Viability: Residents said so many businesses have failed in the Central Business District, they were concerned what would happen if such a large retail and residential space went empty. Others wondered if the price of the condos, from $600,000 to $1.2 million, would be too expensive.

Other issues included questions about whether there was enough buffer near the garage entrance, and plans to handle construction noise, disruption and possible damage. 

The developer responds

Greiwe acknowledged issues expressed by neighbors and other city residents and offered insight into his reasoning for making certain decisions. He said he has a lot of experience in the high-end condo field and specializes in creating residencies that compliment a certain lifestyle experience for retirees, empty nesters and young professionals. He has spoken extensively with people in that market to discern what they want.

He pointed to his success in areas such as Mariemont where he has sold 120 similar condos, bringing in $1.2 million for local schools. He said he would not venture into the project if he was not confident that he could sell the properties.

Greiwe did say that the going rate for new retail space is about $26 per square foot and rentals in Fort Thomas run about $16 per square foot. He admitted that he would need to seek funding through mechanisms such as an Industrial Revenue Bond or IRB, used similarly with the homes at Alexander Circle,  to keep the prices at a below market rate to attract businesses.

Those who spoke in favor of the project mentioned that desire to develop the Central Business District has been outlined in successive city plans for many years. In the most recent Comprehensive Plan, the need for mixed used development is indicated.

Next steps

Watching Sons Play Brings Back Memories for Five Highlands Baseball Fathers

Five Highlands Seniors Build Generational Highlands Tradition

PHOTO: G. Michael Graham, Fort Thomas Matters. Five former Highlands baseball players from the 1980s and early 1990s have senior sons on this year's team. They are. from left. Lance Turner, Nolan Turner, Joe Grimme, Steven Grimme, Todd Johnson, Trent Johnson, Jim Greene, Casey Greene, Chris Schwalbach and Cooper Schwalbach.
The realization hit 1991 Highlands graduate Joe Grimme when he saw the wall for Highlands Bluebirds alumni to sign.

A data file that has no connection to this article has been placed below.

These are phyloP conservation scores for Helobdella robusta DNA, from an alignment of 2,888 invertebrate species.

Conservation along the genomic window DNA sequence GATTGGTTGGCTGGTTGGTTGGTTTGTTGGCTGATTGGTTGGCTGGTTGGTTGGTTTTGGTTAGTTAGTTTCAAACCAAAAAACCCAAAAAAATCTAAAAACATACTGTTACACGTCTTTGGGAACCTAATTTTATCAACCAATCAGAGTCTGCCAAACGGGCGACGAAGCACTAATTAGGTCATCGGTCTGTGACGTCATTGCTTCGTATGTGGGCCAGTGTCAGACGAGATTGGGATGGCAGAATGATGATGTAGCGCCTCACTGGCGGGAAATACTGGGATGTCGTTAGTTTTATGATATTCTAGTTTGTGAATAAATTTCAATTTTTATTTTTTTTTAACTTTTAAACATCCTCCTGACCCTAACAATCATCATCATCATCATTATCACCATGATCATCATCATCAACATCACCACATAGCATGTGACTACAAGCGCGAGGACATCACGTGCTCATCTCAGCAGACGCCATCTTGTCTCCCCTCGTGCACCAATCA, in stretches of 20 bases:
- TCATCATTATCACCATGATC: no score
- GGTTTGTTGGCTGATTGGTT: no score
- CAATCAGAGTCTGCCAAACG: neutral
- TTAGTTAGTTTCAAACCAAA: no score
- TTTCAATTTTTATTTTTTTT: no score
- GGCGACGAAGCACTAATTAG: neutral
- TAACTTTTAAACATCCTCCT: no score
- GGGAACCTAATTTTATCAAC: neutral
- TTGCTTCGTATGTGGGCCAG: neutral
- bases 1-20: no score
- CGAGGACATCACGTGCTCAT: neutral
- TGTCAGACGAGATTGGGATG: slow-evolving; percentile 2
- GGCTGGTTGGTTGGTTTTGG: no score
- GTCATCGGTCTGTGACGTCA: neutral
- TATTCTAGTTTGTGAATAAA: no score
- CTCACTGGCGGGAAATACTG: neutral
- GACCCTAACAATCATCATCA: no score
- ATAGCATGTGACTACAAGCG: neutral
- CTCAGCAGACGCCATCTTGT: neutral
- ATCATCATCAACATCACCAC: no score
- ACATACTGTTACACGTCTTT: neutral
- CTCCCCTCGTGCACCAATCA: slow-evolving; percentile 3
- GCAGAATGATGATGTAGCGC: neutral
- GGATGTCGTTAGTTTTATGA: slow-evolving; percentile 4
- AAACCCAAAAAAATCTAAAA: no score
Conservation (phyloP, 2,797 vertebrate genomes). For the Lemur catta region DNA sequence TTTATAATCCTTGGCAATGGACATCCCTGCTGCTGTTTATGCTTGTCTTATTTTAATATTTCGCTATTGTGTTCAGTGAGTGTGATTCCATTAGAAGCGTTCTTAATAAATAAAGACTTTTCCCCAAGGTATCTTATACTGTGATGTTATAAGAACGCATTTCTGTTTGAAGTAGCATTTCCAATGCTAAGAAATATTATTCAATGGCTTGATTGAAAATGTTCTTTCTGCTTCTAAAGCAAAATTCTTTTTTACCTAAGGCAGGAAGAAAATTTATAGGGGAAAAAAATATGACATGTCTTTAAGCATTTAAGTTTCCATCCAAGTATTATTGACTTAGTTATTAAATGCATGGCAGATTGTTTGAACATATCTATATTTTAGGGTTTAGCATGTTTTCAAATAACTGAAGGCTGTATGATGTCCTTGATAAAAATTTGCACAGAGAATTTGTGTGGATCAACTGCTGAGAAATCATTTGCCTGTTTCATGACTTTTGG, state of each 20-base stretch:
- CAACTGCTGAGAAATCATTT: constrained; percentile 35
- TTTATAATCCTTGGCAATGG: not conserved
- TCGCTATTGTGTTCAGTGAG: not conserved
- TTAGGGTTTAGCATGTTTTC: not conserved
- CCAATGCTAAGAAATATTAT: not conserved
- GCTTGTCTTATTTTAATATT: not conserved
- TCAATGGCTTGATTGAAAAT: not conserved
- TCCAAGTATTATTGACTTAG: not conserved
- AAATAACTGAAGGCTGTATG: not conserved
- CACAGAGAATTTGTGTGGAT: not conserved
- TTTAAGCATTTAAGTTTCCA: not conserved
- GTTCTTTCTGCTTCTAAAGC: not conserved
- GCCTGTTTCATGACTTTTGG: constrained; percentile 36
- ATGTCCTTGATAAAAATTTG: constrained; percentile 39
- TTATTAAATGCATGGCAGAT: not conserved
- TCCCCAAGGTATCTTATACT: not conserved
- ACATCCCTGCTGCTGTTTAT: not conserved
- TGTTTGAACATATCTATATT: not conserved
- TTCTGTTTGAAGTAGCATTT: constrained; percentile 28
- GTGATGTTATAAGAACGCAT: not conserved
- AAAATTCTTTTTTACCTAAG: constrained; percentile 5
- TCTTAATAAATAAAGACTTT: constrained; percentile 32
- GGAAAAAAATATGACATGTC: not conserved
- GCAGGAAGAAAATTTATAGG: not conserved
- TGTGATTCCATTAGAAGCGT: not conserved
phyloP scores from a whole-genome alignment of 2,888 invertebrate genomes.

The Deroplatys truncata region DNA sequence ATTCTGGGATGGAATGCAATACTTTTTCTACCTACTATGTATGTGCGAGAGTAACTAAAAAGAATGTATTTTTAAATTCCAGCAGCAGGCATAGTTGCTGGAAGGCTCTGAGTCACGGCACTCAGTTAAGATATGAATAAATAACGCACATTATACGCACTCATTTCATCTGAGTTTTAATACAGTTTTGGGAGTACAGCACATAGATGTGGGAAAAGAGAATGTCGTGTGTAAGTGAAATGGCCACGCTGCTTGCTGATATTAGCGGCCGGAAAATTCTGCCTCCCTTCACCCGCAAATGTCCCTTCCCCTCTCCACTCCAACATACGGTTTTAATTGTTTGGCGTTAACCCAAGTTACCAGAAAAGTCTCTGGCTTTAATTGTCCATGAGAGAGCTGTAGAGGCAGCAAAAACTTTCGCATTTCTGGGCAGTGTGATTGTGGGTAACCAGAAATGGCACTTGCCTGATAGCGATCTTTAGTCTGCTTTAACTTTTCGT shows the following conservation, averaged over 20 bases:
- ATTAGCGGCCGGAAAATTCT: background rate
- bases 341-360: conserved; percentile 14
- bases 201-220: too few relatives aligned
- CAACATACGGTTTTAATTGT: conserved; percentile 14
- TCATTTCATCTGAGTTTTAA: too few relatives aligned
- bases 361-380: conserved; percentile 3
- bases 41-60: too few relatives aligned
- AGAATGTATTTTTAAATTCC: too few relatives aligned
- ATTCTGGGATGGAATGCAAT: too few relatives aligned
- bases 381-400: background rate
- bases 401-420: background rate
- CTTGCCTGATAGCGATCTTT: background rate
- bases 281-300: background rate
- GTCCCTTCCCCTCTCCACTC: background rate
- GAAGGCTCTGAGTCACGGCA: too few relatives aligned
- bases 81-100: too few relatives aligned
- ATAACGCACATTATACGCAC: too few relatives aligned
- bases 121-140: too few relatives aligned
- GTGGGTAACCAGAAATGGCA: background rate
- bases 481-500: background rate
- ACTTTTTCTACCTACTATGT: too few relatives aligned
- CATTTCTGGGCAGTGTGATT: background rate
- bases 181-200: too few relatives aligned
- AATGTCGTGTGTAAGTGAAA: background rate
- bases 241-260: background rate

Grimme pitched during his time at Highlands. Grimme and several other former players from the 1980s and early 1990s have senior sons on this year's team. Grimme's son Steven is also a pitcher. Joe Grimme graduated with former Highlands catcher Lance Turner and also played when Todd Johnson (1989) and Chris Schwalbach (1988) played. Their sons are pitcher Nolan Turner, catcher/designated hitter Trent Johnson and center fielder Cooper Schwalbach respectively. Jim Greene (1981) also has a senior son on the team in outfielder Casey Greene.

Current Head Coach Jeremy Baioni (1997) remembers watching those players. He recalled the Highlands baseball team being region runner-up one season.

"When I was growing up, those guys were just a year or two older than my brother when he played here so I remember watching those guys play, watching them compete," Baioni said. "It's really neat to see them have their kids coming through the program and still how invested those guys are as parents and how invested their kids are. Part of the reason we wanted to come here and coach is to get it back to those days where it's something you can be proud of. It's a really, really cool thing."

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Jim Greene also saw his older son Bradley (Class of 2017) play for the Bluebirds. Both sons have helped the Bluebirds to four consecutive 9th Region championships and two state runner-up finishes. Jim Greene played center field during his playing days.

"It brings back a lot of really great memories playing for Highlands," Jim Greene said. "It's really great to see this next generation enjoy it as much as I did. I've coached my kids since T-Ball at YMCA in Fort Thomas. It was all about having fun first and foremost. It's also about the relationships that they make and form along the way. It was the same way when I played ball. Those guys I played with on the team are some of my best friends today."

Casey Greene has played a pivotal role as a pinch runner this year. Casey Greene and his older brothers Ryan (2014) and Bradley also played football. Casey Greene helped the Bluebirds to a 10-3 season this past fall.

"It's definitely fun trying to make your own mark and soaking everything up because it's almost over," Casey Greene said. "I'm trying to have fun with every moment we have together. It goes by quick and before you know it, you're moving on and you're going to miss everything that you had."

Steven Grimme said his dad coached him and his two younger brothers growing up. Steven Grimme said Joe Grimme taught him a huge lesson on gripping the ball before pitching it.

"He taught me how to throw a curve ball in a way that prevents breaking my wrist," Steven Grimme said. "He's always taught me a way to throw a curve ball a different way than most people because Tommy John is obviously a huge deal with most peoples' arms. I'm not twisting my arm at all so I feel like it's a lot safer. I know these other pitchers that have arm problems. Mine never really hurt that much. That's a big thing."

Steven Grimme pitched in the state championship game last year along with seniors Grady Cramer and Tanner Juett. Some other players such as sophomore Jacob Gulley have also stepped forward this year on the mound.